Finding an attorney who is a “real person” can be difficult. Many attorneys surround themselves almost exclusively with other attorneys and are accustomed to speaking in ivory tower legalese. You should be able to connect with your attorney on a personal level, and he or she should speak to you in plain language that you can understand. You will be working very closely with this person on issues that are very important to you. It is important that he or she be down-to-earth and someone that you connect with.
The most common complaint that clients have of their attorneys is that the attorney is unreachable, does not communicate with them regularly, or does not promptly return your calls. Your attorney should reach out to you about your case regularly and respond within 24 hours to calls and e-mails. An open line of communication between you and your attorney is essential to building trust.
Your attorney’s goal should not be to win at all costs. Rather, it should be to achieve a favorable outcome for you as efficiently as possible. It is important that your attorney set realistic expectations at the outset as to the costs you should expect, the concerns that the attorney has about the outcome of your case, and the length of time that you should expect your case to take.
Regardless of the nature of your case, we have an experienced attorney who will focus on your individual needs. Our team of attorneys works closely together, bringing each of their different fields of experience to bear in order to optimize our client care.
Whichever side of the contract you're on, we'll fight for your rights and a favorable solution to your matter. Our highly skilled and experienced team of Peoria County contract litigation attorneys have the knowledge and determination to but your contract litigation matter in the best possible position to succeed.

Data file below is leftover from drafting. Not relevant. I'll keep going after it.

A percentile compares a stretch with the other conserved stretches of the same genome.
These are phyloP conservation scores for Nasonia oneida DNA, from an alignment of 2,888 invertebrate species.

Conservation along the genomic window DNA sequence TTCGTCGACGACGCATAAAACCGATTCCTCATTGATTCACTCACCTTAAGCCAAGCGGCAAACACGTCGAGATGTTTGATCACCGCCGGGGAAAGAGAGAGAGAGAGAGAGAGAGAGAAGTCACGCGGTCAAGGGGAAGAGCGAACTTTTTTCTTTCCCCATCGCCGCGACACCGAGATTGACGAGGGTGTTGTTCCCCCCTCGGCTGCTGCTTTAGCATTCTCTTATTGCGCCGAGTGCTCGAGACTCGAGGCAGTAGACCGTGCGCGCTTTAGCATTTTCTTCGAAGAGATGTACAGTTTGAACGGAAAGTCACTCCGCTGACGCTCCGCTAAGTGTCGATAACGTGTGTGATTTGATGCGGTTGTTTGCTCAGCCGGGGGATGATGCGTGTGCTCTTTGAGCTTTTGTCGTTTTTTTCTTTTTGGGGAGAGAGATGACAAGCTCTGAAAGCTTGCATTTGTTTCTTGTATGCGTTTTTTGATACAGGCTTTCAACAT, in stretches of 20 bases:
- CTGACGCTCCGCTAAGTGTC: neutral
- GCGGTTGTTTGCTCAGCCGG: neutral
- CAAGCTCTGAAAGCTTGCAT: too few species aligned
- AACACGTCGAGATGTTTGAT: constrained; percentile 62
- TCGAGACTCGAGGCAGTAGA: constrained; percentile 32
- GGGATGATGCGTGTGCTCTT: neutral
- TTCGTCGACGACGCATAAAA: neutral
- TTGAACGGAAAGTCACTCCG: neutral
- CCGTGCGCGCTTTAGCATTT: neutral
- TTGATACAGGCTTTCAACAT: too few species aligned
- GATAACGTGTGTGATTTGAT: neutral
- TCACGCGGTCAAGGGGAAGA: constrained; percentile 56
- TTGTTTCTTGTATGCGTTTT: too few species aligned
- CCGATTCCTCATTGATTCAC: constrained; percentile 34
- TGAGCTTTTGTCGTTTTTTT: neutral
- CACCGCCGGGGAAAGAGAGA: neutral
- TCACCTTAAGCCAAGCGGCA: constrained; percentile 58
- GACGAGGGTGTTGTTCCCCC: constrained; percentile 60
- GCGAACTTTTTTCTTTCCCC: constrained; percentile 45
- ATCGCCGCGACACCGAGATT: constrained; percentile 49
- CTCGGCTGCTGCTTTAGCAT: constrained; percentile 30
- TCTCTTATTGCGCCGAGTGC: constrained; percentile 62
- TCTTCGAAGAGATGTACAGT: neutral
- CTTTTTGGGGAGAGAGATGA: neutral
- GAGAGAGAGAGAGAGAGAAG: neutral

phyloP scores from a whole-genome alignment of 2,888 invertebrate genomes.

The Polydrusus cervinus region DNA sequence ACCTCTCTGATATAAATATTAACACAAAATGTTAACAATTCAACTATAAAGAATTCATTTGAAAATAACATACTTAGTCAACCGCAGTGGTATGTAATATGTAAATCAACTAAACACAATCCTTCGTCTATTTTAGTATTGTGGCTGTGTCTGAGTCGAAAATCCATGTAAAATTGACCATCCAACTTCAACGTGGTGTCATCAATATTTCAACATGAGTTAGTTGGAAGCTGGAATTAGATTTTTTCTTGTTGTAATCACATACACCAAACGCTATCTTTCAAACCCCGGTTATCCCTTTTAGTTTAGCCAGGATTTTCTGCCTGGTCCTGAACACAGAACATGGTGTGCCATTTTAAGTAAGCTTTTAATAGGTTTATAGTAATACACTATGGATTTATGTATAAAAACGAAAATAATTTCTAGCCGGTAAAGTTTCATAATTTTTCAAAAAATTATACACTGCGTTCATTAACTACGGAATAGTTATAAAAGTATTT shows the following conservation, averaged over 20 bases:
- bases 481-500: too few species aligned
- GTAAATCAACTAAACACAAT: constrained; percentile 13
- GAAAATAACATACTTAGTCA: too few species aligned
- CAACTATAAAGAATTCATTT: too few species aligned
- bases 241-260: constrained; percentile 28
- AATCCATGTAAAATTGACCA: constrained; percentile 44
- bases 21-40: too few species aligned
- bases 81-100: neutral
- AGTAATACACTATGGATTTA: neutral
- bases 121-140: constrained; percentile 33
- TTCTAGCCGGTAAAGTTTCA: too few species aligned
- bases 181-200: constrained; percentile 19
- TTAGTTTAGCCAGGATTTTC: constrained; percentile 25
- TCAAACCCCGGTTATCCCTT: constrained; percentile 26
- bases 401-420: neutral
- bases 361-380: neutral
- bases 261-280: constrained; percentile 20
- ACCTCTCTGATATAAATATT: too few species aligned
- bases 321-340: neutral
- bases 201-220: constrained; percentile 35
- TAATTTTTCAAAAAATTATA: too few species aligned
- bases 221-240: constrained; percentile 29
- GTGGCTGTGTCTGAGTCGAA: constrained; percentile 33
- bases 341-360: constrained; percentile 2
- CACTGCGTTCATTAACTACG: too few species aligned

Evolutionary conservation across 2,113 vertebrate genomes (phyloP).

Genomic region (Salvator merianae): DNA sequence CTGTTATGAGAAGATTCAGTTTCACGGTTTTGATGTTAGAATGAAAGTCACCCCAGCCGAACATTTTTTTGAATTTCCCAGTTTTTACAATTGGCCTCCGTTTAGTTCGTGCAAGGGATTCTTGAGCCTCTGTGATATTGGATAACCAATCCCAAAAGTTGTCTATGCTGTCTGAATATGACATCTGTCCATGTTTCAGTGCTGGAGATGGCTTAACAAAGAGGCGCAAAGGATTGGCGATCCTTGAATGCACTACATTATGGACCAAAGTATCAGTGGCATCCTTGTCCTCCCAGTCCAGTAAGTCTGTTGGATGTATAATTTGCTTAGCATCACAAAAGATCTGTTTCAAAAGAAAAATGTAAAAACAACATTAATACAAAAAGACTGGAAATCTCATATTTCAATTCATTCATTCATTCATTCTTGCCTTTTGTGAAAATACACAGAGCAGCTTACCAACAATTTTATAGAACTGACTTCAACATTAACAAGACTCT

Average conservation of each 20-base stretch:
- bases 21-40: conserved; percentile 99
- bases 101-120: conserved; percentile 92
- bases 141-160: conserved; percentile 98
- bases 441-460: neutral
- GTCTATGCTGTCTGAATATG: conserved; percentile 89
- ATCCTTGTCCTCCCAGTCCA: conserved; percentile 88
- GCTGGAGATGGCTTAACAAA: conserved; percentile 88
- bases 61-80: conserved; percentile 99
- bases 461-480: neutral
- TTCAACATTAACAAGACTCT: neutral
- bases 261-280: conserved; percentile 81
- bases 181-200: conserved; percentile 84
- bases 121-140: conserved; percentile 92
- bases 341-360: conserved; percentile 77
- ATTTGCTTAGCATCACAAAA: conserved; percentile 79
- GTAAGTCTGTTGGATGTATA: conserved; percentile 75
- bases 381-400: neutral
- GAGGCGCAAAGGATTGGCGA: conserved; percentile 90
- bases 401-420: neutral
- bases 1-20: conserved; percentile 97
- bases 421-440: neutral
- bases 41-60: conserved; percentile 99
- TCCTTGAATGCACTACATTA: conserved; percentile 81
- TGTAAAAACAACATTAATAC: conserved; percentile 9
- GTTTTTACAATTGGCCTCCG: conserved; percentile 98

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The purpose of a consultation is to determine whether our firm is a good fit for your legal needs. Although we often discuss expected results and costs, our attorneys do not give legal advice unless and until you choose to retain us.Schedule a ConsultationLearn More About The Firm
I am personally committed to ensuring that each one of our clients receives the highest level of client service from our team. Our mission is to provide excellent legal work in a cost-effective manner while maintaining open lines of communication between our clients and their attorneys. Many of our clients are going through difficult times in their lives when they reach out to us. They should feel comfortable leaning on the experience and knowledge of our attorneys as their counselors and advocates. We are here to help!
While it's understood that parties are bound to a contract, there are special cases that would excuse a party from the terms of a contract. the ways to potentially get out of a contract. When a contract is initially made it may seem that you may be bound to it.
In this article, our Peoria County commercial litigation lawyers explain the potential ways to cancel, negate, otherwise get our of a contract.
These include material breach by the other party, anticipatory repudiation, duress, unconscionability, impracticability, undue influence, fraud, and mistakes and are often other considerations that are discussed in the article that can make a contract illegal or unenforceable.
In this article, our Peoria County commercial dispute attorneys explain motions to dismiss and discuss two kinds of motions to dismiss: 2-615 and 2-619. The 2-615 motion is used to dismiss the a complaint based on improper statements of the cause of action. The 2-619 motion however, attempts to dismiss the claim because of an affirmative matter that can potentially easily defeat the claim.
In this article, our Peoria County commercial litigation attorneys explain the Business Judgment Rule for corporate officer and director liability in Peoria County.
During shareholder derivative lawsuits for breach of fiduciary duty, the Business Judgment Rule is an important defense to Peoria County corporate officers, that provides a legal basis to dismiss such suits during the pleading stage and corporate officers and directors should familiarize themselves with this rule, its exceptions, and its application.